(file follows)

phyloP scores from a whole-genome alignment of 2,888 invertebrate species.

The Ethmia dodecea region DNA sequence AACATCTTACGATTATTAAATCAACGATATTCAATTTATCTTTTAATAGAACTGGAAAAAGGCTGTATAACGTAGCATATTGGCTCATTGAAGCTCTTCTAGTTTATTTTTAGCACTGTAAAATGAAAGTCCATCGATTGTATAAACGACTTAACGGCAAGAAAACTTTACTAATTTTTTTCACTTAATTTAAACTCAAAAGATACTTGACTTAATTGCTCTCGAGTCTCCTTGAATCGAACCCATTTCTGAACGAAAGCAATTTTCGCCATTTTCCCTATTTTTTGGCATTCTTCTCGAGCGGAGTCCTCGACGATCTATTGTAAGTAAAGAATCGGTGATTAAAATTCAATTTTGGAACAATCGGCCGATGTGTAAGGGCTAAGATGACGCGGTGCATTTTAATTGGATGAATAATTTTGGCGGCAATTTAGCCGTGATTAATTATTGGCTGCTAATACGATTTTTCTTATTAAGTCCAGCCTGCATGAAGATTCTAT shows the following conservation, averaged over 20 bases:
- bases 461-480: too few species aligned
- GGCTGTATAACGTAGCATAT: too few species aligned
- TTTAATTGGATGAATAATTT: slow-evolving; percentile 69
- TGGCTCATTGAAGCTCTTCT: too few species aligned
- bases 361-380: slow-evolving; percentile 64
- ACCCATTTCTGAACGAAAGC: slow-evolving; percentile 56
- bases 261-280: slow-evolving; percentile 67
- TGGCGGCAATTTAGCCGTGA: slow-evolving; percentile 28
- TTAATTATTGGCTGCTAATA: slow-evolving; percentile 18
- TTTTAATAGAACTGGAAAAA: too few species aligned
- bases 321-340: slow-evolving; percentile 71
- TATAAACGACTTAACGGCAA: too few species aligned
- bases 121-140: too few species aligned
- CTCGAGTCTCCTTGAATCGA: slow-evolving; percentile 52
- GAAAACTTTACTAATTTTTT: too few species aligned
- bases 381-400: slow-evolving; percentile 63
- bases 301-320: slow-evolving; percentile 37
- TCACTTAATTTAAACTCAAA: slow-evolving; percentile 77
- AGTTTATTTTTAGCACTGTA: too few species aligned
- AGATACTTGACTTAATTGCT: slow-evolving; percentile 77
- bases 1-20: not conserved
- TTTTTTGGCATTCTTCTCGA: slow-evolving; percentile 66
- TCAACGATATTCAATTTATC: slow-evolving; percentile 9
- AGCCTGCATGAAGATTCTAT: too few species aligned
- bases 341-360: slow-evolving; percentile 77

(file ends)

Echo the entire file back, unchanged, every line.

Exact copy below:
phyloP scores from a whole-genome alignment of 2,888 invertebrate species.

The Ethmia dodecea region DNA sequence AACATCTTACGATTATTAAATCAACGATATTCAATTTATCTTTTAATAGAACTGGAAAAAGGCTGTATAACGTAGCATATTGGCTCATTGAAGCTCTTCTAGTTTATTTTTAGCACTGTAAAATGAAAGTCCATCGATTGTATAAACGACTTAACGGCAAGAAAACTTTACTAATTTTTTTCACTTAATTTAAACTCAAAAGATACTTGACTTAATTGCTCTCGAGTCTCCTTGAATCGAACCCATTTCTGAACGAAAGCAATTTTCGCCATTTTCCCTATTTTTTGGCATTCTTCTCGAGCGGAGTCCTCGACGATCTATTGTAAGTAAAGAATCGGTGATTAAAATTCAATTTTGGAACAATCGGCCGATGTGTAAGGGCTAAGATGACGCGGTGCATTTTAATTGGATGAATAATTTTGGCGGCAATTTAGCCGTGATTAATTATTGGCTGCTAATACGATTTTTCTTATTAAGTCCAGCCTGCATGAAGATTCTAT shows the following conservation, averaged over 20 bases:
- bases 461-480: too few species aligned
- GGCTGTATAACGTAGCATAT: too few species aligned
- TTTAATTGGATGAATAATTT: slow-evolving; percentile 69
- TGGCTCATTGAAGCTCTTCT: too few species aligned
- bases 361-380: slow-evolving; percentile 64
- ACCCATTTCTGAACGAAAGC: slow-evolving; percentile 56
- bases 261-280: slow-evolving; percentile 67
- TGGCGGCAATTTAGCCGTGA: slow-evolving; percentile 28
- TTAATTATTGGCTGCTAATA: slow-evolving; percentile 18
- TTTTAATAGAACTGGAAAAA: too few species aligned
- bases 321-340: slow-evolving; percentile 71
- TATAAACGACTTAACGGCAA: too few species aligned
- bases 121-140: too few species aligned
- CTCGAGTCTCCTTGAATCGA: slow-evolving; percentile 52
- GAAAACTTTACTAATTTTTT: too few species aligned
- bases 381-400: slow-evolving; percentile 63
- bases 301-320: slow-evolving; percentile 37
- TCACTTAATTTAAACTCAAA: slow-evolving; percentile 77
- AGTTTATTTTTAGCACTGTA: too few species aligned
- AGATACTTGACTTAATTGCT: slow-evolving; percentile 77
- bases 1-20: not conserved
- TTTTTTGGCATTCTTCTCGA: slow-evolving; percentile 66
- TCAACGATATTCAATTTATC: slow-evolving; percentile 9
- AGCCTGCATGAAGATTCTAT: too few species aligned
- bases 341-360: slow-evolving; percentile 77